In Lal Lal Wind Farms Nom Co. Pty Ltd v Vestas – Australian Wind Technology Pty Ltd & Ors (No.2)  VSC 733, the Supreme Court of Victoria considered an application to restrain a law firm from acting for a party in a contract dispute.
Lal Lal Wind Farms Nom Co. Pty Ltd (Lal Lal Wind Farms, the principal) engaged Vestas – Australian Wind Technology Pty Ltd (Vestas, the contractor) to engineer, procure and construct wind turbine generators.
Under the contract, Vestas was required to submit claims and disputes to the ‘Principal’s Representative’. Where the Principal’s Representative was undertaking a ‘Certification Role’ (as defined in the contract), it was required to act honestly, reasonably and make fair determinations.
Vestas made a number of extension of time claims to the Principal’s Representative, none of which were granted. Vestas alleged that Lal Lal Wind Farm’s solicitors, Herbert Smith Freehills (HSF), privately provided comments and advice to the Principal’s Representative on the claims. Vestas submitted that the effect of the interaction was that the Principal’s Representative was influenced by Lal Lal Wind Farms, and accordingly, the Principal’s Representative failed to act reasonably or make fair determinations.
Vestas sought an order for preliminary discovery and an injunction to restrain Lal Lal Wind Farms from communicating privately with the Principal’s Representative. Vestas also sought to have HSF restrained from acting for or giving advice to Lal Lal Wind Farms in relation to the proceedings.
In relation to the injunction to restrain HSF from acting for Lal Lal Wind Farms, the question was whether a fair-minded, reasonably informed member of the public would conclude that the proper administration of justice required that HSF be prevented from acting for Lal Lal Wind Farms.
The parties agreed on the principles to be applied by the court in exercising its inherent jurisdiction to restrain solicitors from acting. These principles are:
- The court always has inherent jurisdiction to restrain solicitors from acting in a particular case as an incident of its inherent jurisdiction over its officers and to control its processes in aid of the administration of justice.
- The test is whether a fair-minded, reasonably informed member of the public would conclude that the proper administration of justice requires that a lawyer should be prevented from acting, in the interest of the protection of the integrity of the judicial process and the due administration of justice, including the appearance of justice.
- The jurisdiction is exceptional and is to be exercised with caution.
- Due weight should be given to the public interest in a litigant not being deprived of the lawyer of his or her choice without good cause.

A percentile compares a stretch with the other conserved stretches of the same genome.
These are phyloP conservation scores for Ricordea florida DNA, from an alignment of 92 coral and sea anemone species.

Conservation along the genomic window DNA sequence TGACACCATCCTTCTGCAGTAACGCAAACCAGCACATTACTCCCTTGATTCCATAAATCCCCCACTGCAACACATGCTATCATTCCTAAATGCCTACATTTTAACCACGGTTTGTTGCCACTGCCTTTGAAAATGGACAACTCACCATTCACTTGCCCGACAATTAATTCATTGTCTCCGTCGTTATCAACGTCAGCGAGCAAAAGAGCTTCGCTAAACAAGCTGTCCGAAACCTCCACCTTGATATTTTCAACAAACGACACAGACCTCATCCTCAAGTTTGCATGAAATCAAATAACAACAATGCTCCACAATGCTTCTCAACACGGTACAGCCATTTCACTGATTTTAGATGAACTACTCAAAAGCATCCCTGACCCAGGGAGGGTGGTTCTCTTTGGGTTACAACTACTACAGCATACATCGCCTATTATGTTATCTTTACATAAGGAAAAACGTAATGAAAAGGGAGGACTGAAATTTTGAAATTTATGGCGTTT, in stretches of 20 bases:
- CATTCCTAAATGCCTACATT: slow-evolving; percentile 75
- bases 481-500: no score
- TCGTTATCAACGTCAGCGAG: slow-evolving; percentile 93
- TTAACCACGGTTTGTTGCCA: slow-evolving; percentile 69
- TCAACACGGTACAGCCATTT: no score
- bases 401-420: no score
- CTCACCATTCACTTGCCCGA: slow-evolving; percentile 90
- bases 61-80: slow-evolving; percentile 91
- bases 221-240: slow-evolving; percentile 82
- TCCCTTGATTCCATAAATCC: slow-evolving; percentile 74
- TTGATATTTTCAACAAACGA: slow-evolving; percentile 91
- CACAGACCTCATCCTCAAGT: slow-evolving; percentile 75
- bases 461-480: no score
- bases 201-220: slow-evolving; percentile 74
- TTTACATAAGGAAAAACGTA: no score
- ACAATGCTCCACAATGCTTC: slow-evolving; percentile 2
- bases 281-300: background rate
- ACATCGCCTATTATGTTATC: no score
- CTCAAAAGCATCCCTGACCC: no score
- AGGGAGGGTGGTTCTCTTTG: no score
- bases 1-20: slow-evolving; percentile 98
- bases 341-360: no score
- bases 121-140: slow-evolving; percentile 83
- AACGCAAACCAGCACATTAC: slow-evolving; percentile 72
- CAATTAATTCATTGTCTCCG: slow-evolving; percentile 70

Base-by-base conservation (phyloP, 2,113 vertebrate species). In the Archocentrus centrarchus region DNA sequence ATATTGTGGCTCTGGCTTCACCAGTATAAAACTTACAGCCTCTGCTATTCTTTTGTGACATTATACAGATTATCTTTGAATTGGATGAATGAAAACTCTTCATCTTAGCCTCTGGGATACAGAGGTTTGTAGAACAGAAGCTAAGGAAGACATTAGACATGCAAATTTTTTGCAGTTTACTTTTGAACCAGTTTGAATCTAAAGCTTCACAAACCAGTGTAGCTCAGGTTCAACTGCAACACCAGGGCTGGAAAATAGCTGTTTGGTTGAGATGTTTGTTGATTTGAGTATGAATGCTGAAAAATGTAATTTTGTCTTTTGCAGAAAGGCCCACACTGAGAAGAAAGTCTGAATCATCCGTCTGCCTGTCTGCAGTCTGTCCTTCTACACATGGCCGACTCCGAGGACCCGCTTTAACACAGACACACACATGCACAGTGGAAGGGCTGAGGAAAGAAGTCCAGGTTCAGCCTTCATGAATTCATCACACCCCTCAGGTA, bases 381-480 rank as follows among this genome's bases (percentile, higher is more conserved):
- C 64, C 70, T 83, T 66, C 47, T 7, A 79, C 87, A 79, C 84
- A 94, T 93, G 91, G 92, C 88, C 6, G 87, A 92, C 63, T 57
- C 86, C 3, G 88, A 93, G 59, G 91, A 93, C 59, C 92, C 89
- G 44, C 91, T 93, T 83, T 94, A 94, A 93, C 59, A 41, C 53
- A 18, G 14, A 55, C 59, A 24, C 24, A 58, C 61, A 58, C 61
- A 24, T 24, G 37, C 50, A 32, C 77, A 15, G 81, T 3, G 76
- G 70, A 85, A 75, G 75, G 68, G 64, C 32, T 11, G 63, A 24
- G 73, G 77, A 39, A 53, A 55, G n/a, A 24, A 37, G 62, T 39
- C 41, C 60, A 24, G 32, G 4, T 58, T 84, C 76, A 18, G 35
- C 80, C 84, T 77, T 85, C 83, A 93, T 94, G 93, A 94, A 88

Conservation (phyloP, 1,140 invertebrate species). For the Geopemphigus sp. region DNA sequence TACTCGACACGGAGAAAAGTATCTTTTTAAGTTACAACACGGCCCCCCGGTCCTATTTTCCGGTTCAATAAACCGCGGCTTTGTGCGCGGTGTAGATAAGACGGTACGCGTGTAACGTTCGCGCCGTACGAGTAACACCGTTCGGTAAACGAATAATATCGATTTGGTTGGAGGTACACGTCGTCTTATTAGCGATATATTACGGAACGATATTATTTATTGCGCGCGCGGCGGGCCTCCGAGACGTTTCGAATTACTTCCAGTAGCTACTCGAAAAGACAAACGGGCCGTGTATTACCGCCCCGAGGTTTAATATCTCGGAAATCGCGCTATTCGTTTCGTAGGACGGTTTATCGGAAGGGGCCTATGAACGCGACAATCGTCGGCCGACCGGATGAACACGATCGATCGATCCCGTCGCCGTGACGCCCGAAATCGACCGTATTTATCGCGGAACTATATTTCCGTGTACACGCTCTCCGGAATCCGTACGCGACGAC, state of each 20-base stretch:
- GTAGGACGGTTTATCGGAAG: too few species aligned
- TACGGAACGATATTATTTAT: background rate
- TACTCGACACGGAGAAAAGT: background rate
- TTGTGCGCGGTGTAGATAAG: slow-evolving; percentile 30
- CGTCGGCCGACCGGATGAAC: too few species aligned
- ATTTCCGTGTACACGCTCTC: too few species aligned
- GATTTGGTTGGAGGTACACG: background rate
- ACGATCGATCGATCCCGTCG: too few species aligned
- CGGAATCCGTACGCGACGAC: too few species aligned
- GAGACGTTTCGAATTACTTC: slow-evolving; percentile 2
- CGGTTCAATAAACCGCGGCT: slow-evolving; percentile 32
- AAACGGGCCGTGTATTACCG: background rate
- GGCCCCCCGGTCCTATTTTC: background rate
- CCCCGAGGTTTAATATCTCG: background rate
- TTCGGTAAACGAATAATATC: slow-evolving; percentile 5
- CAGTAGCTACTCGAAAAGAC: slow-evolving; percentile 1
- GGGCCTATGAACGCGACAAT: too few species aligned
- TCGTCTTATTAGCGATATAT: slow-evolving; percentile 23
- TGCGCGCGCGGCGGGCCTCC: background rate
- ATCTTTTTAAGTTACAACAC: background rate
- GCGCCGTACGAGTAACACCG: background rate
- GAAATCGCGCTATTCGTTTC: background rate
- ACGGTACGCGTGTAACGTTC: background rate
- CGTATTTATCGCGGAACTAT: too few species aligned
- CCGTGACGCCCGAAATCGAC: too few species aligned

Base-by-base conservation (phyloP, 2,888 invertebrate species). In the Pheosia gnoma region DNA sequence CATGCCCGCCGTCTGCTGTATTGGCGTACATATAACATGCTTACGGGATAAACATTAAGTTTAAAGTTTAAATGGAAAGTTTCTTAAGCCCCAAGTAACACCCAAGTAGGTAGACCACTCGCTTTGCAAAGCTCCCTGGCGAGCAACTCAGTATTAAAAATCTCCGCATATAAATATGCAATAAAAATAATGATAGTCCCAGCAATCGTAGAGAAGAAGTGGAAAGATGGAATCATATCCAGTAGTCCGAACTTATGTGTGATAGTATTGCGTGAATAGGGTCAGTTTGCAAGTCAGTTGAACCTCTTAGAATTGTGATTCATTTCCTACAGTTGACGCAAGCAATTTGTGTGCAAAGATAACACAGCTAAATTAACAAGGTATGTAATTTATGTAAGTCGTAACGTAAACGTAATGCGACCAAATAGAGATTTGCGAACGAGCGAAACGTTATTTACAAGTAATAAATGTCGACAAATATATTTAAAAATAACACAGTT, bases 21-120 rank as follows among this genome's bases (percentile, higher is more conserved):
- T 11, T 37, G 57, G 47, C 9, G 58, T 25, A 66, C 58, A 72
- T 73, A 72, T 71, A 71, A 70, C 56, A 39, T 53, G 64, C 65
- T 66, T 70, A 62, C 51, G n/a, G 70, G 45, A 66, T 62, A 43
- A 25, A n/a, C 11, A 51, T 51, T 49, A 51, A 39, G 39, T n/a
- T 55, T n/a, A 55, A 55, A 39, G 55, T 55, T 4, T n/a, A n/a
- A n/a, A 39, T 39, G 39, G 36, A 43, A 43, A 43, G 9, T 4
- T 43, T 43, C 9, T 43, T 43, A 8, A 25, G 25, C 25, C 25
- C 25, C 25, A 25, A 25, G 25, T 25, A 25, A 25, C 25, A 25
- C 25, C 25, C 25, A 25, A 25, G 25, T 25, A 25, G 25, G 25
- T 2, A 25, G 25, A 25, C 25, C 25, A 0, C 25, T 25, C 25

- The timing of the application may be relevant, in that the cost, inconvenience and impracticality of requiring lawyers to cease to act may provide a reason for refusing to grant relief.1
The mere prospect of a solicitor being called to give evidence as a material witness, even on controversial matters, is not enough to invoke the jurisdiction of the court to restrain the solicitor from acting.2 In exercising its discretion, the court must take into account the right of a party to be represented by the lawyer of their choice, the inconvenience, cost and disruption which might be caused in requiring a party to change lawyers, and the exceptional nature of the court’s jurisdiction.3
There may be circumstances where a fair-minded reasonably informed member of the public may conclude that it would be prudent that a solicitor not act in a proceeding. However, the test is whether the administration of justice requires that the solicitor be prevented from continuing to act.4
The court concluded that there was not a ‘real and substantial risk’ that a solicitor from HSF may be a material witness and that their evidence may be controversial, nor was it a case where HSF had a significant stake in the outcome of the proceedings.5
Further, the court noted that while statements in the correspondence prepared by HSF were not appropriate, in the context of the heated nature of the dispute between parties, it would not cause a fair-minded and reasonably informed member of the public to conclude that the proper administration of justice required HSF to be restrained from acting.6
The court said:
“As Brereton J observed in Kallinicos, fair-minded, reasonably informed members of the public do not conceive that legal representatives are entirely impartial. Most see legal representatives as aligned with the parties whom they represent. On occasion, that alignment may cause or contribute to the extravagant use of language in correspondence. When it does occur, as I consider was the case in June 2020, it reflects interests of legal practitioner and client closely aligned. It does not provide evidence of substance in support of the relief sought in the summons. It is insufficient of itself to support a finding of lack of objectivity, or independence on the part of HSF, such that they should be restrained from acting.”7
The court dismissed the application, holding that no proper basis had been established to exercise the court’s exceptional jurisdiction to restrain HSF. Even if a proper basis had been established, the court noted that it would nevertheless be appropriate to decline to make an order restraining HSF from acting because of the cost, inconvenience and impracticality of requiring HSF to cease to act at this relatively late stage of litigation.8
Irene Gallagher is a Law Graduate Intern at Queensland Law Society Ethics and Practice Centre. This article has been approved by Grace van Baarle, Solicitor and Manager, QLS Ethics and Practice Centre.
1 Lal Lal Wind Farms Nom Co. Pty Ltd v Vestas – Australian Wind Technology Pty Ltd & Ors (No.2)  VSC 733, , citing Dugan v Process Holdings Pty Ltd  VSC 555, -.
5 Ibid, .
6 Ibid, 
8 Ibid, .